Tahoe Conservancy accepts $1.95 million grant to co-manage 2.4 million-acre Tahoe-Central Sierra Initiative

Sacramento, Calif April 19, 2019 – At its Board meeting yesterday, the California Tahoe Conservancy (Conservancy) accepted a $1.95 million grant from the Sierra Nevada Conservancy (SNC) to co-manage the Tahoe-Central Sierra Initiative (TCSI), a pioneering landscape-level effort to restore forest and watershed resilience to more than 2.4 million acres.

“If we have learned nothing else from the recent wildfires in California, increasing our pace and scale of forest management is essential to protecting Tahoe and Central Sierra communities,” said Jeff Marsolais, forest supervisor for the U.S. Forest Service, Lake Tahoe Basin Management Unit, and ex officio member of the Conservancy Board. “Efforts funded by this grant will advance critical landscape-scale restoration.”

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This Proposition 68 grant from the SNC will enable the Conservancy to provide strategic direction to forest health and watershed restoration across the entire TCSI landscape, which extends from the North Yuba River to the American River watershed, and encompasses the Lake Tahoe Basin. Conservancy staff will also plan restoration projects, coordinate restoration crews, and conduct research to speed up large-scale restoration.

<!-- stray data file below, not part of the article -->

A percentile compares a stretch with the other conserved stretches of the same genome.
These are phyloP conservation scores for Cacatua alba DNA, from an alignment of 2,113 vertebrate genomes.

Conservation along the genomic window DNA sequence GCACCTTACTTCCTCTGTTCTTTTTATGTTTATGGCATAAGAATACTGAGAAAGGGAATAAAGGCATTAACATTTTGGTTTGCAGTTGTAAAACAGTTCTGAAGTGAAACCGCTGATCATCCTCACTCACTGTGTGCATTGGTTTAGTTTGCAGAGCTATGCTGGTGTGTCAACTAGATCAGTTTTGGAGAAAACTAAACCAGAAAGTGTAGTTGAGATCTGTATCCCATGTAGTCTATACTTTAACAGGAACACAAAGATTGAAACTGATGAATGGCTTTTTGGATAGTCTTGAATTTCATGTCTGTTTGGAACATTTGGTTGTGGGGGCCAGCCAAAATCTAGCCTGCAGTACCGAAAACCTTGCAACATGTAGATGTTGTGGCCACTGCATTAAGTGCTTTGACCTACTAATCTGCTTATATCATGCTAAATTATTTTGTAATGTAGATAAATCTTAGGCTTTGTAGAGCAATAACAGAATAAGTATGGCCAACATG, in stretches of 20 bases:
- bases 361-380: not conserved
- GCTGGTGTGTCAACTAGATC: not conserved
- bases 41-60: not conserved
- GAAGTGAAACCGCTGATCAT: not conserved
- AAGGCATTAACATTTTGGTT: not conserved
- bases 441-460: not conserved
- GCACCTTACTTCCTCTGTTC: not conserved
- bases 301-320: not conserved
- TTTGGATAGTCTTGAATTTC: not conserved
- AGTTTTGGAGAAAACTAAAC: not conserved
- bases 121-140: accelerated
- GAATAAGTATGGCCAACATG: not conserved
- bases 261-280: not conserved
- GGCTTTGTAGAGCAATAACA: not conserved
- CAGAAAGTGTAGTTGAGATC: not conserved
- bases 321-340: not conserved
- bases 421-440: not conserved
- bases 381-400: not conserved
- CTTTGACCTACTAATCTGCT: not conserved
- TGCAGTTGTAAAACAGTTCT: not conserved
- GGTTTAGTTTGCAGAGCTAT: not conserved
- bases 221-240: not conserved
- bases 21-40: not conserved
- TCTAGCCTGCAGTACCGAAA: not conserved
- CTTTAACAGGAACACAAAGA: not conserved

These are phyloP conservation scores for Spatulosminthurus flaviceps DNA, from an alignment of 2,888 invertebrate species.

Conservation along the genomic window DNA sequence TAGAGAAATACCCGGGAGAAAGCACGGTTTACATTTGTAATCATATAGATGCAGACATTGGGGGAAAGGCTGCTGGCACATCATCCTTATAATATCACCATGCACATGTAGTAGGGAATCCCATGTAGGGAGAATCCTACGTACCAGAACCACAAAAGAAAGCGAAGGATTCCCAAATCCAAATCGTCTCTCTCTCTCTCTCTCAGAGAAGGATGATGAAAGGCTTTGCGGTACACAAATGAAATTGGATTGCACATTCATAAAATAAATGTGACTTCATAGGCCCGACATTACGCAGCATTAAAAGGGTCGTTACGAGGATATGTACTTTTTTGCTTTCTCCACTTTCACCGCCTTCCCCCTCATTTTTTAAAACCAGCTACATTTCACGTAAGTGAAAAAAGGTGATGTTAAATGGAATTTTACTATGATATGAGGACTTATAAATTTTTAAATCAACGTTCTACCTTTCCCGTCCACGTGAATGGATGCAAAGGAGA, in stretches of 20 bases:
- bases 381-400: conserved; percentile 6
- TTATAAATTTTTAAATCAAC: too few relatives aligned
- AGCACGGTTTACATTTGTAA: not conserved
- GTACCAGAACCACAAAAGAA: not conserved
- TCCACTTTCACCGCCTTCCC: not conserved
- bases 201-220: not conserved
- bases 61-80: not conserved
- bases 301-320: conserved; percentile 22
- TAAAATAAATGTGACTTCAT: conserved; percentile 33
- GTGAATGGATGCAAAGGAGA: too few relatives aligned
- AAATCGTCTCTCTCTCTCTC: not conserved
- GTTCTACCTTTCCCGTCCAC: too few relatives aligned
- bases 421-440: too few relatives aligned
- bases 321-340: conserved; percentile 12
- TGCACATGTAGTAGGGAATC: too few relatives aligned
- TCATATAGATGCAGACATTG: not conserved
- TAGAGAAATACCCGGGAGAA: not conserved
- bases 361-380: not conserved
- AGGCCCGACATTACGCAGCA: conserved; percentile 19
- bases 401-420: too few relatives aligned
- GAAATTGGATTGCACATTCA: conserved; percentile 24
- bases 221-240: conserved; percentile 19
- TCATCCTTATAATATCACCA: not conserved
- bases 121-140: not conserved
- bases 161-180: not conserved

The Conservancy and the SNC collaboratively lead the TCSI, along with 12 other partners including three National Forests. The TCSI partners have committed to:

  • restore resilience to the landscape using a science-based approach;
  • integrate research to guide development of climate and fire-resilient forests and fire-adapted communities;
  • accelerate planning, permitting, and implementation of high priority projects;
  • increase the use of resulting biomass and wood products; and
  • increase and leverage funding for large scale restoration.

At the same meeting, the Conservancy Board approved a $99,100 grant to the Tahoe Resource Conservation District (Tahoe RCD) to address five recently-identified aquatic invasive plant infestations in Lake Tahoe. Aquatic invasive species pose one of the most significant threats to Lake Tahoe’s delicate ecology. The Tahoe RCD will remove infestations at Baldwin Beach, Emerald Bay, General Creek, Camp Richardson, and Timber Cove Marina. Funds for this grant come from the Lake Tahoe Science and Lake Improvement Account, Senate Bill 630.